Former Mass. Official D’Amato Heads Consumer Group

March 31, 2004

A former director of the State Rating Bureau (SRB) within the Massachusetts Division of Insurance and frequent critic of the industry and its regulators has signed on to be executive director at the Center for Insurance Research (CIR), a watchdog group that tracks insurance consumer issues and policy.

D’Amato served under several administrations including seven years as the head of the SRB, most recently with former Insurance Commissioner Linda Ruthardt. He resigned in 1998 because he felt .she was too cozy with the industry. He began this week at his new job at CIR in Cambridge, Mass.

Since then the Harvard Law School graduate has been an outspoken critic of state regulation and various auto insurance and workers compensation practices.

The center is known nationally as a fierce opponent of major insurer demutualizations including the John Hancock one under its former founder and director, Jason Adkins.

Last summer, D’Amato, the center, and other consumer groups were involved in a successfull effort to sidetrack regulations proposed by Massachusetts Insurance Commissioner Julianne Bowler that would have allowed homeowners insurers to use credi reports in rating policies.

Bowler has since said she is waiting for a federal study of credit scoring before revisiting the credit scoring issue.

D’Amato told Insurance Journal he is not limiting the center’s menu of issues and that Massachusetts auto insurance system will continue to be one on which he will speak out. In a press announcement, he outlined the center’s agenda in the upcoming months:

“• Inadequate auto insurance reforms that fail to focus on the most effective ways to lower rates. For example, in Massachusetts, safety should be the priority because for decades the state has led the nation in accidents per car on the road;

• Discrimination in the pricing of insurance, including the ‘passive’ discrimination of ignoring well-accepted actuarial refinements that would lower insurance rates for minorities and low-income consumers;

• Unfair exclusions in insurance policies that shift potentially catastrophic costs to a few individuals instead of spreading those costs over a large population of consumers;

• Insurance company misconduct that deprives policyholders of their rights during mergers, acquisitions, and other corporate dealmaking;

• Failures in regulatory oversight of insurers both statewide and nationally; and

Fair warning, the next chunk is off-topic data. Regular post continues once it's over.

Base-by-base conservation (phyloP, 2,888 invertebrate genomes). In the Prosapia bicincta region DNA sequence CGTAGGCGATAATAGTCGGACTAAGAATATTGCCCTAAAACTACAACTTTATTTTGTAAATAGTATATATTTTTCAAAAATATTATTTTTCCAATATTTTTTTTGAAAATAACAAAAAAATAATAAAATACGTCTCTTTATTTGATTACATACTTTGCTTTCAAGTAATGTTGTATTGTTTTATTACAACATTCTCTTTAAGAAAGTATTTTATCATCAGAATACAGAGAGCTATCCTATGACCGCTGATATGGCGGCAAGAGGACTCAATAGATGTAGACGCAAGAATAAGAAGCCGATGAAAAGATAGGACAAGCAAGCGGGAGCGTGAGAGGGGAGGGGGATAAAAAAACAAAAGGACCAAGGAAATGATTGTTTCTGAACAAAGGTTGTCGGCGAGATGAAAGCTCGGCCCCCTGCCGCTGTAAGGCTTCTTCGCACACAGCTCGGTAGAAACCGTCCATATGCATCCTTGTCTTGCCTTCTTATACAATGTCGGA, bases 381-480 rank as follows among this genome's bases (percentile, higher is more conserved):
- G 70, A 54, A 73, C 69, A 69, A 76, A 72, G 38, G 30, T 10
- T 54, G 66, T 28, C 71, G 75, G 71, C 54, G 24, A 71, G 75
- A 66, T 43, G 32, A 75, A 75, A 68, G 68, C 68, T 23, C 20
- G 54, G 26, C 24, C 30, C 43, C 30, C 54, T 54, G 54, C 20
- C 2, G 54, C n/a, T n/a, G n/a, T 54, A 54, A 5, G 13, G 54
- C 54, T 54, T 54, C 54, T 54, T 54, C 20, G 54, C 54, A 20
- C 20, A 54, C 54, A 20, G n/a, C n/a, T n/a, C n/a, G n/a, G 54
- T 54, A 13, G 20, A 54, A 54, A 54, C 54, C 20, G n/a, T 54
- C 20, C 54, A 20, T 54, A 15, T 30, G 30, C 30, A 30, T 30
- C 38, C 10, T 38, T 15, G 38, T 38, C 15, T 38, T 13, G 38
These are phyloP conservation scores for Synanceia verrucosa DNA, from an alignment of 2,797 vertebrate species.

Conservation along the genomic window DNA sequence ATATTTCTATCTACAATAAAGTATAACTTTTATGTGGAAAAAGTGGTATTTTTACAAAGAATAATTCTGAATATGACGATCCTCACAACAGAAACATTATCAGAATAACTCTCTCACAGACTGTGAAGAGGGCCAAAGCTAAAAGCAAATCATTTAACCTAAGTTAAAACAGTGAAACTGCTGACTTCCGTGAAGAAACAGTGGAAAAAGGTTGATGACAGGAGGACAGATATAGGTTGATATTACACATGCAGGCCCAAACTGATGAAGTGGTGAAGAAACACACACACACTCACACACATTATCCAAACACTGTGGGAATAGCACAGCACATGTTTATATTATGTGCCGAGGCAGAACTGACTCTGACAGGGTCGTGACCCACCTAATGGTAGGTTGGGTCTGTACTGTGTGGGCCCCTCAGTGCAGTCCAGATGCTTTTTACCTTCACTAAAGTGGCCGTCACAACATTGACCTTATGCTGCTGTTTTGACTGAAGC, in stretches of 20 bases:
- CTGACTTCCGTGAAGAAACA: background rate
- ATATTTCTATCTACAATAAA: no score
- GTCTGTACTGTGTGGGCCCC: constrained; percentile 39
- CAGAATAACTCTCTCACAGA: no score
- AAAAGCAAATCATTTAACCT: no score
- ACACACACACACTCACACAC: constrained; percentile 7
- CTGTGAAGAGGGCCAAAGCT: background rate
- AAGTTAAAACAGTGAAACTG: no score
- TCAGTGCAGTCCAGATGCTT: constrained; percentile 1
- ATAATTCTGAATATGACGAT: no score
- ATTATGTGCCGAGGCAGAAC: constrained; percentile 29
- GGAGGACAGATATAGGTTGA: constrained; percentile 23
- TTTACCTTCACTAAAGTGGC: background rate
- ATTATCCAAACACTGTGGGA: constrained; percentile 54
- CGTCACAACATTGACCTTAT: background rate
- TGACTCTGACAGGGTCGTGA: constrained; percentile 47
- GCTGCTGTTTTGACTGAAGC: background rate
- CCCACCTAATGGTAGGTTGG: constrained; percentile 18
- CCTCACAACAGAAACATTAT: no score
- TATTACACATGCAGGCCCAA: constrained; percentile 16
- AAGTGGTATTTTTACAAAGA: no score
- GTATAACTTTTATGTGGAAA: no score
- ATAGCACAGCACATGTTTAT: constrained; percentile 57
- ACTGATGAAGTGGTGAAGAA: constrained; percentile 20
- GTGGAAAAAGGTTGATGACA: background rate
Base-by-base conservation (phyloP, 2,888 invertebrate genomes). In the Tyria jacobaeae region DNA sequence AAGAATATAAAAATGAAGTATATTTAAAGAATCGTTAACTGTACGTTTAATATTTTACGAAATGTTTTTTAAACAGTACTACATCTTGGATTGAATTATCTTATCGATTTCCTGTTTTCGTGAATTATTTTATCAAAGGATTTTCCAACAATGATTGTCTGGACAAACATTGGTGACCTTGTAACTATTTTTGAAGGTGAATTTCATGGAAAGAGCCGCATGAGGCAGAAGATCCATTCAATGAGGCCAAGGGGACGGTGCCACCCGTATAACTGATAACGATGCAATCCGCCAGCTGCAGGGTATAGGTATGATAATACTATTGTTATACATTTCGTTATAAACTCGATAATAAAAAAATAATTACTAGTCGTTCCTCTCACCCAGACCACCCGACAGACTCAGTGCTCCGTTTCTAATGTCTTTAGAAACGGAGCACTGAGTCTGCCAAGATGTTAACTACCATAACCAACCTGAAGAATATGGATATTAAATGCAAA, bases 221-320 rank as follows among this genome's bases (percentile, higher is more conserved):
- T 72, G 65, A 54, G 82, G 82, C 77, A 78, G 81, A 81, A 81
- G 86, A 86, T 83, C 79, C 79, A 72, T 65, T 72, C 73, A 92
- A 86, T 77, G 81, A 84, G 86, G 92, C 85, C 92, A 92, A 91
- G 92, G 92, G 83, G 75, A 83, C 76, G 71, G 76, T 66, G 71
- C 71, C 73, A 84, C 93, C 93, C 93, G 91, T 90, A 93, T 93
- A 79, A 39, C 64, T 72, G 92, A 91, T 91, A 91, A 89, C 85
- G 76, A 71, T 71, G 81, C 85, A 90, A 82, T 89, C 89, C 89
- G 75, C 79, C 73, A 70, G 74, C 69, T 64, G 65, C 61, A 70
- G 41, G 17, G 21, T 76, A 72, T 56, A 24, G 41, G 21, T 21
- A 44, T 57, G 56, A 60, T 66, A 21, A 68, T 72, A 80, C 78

• Alarming federal proposals to deregulate insurance rates.”

D’Amato also announced a new initiative both to connect with consumers who have problems with their insurance companies and to build a national infrastructure of professionals to assist consumers.

“Starting today, we’ll be looking actively for consumers with specific grievances against the insurance industry,” D’Amato said.

The group just issued the first of what D’Amatao said will be periodic appeals to consumers asking for information on certain insurer practices. This first so-called “Consumer Call” was sent to homeowners and auto insureds concerned over the use of credit scoring.

“If you believe insurers are using information about your credit history to charge you higher rates or to cancel your insurance policy, we want to hear from you. Also, if you live in a coastal area such as Cape Cod and your insurance has been canceled or your rates have gone up substantially in recent months, contact the center,” D’Amato said.

Consumers have been urged to phone at (617) 441-2900 or e-mail CIR at

D’Amato said the center will also be creating a national network of insurance professionals — including actuaries, economists, attorneys, and brokers — to serve consumers who believe government has failed to protect them.

“There’s a huge void that we can fill,” D’Amato noted. “As government has shrunk over time, insurance regulators nationwide have scaled back their consumer protection activities. For example, when I started at the Massachusetts Division of Insurance in 1986, the agency was known nationally for actively pursuing issues on behalf of consumers. But severe cutbacks in staffing, and the agency’s current pro-insurer bias, have left consumers largely unprotected in numerous areas. The center will step in where regulators fear to tread,” he said.

D’Amato joins Brendan Bridgeland, the center’s policy director and staff attorney, on the CIR staff.

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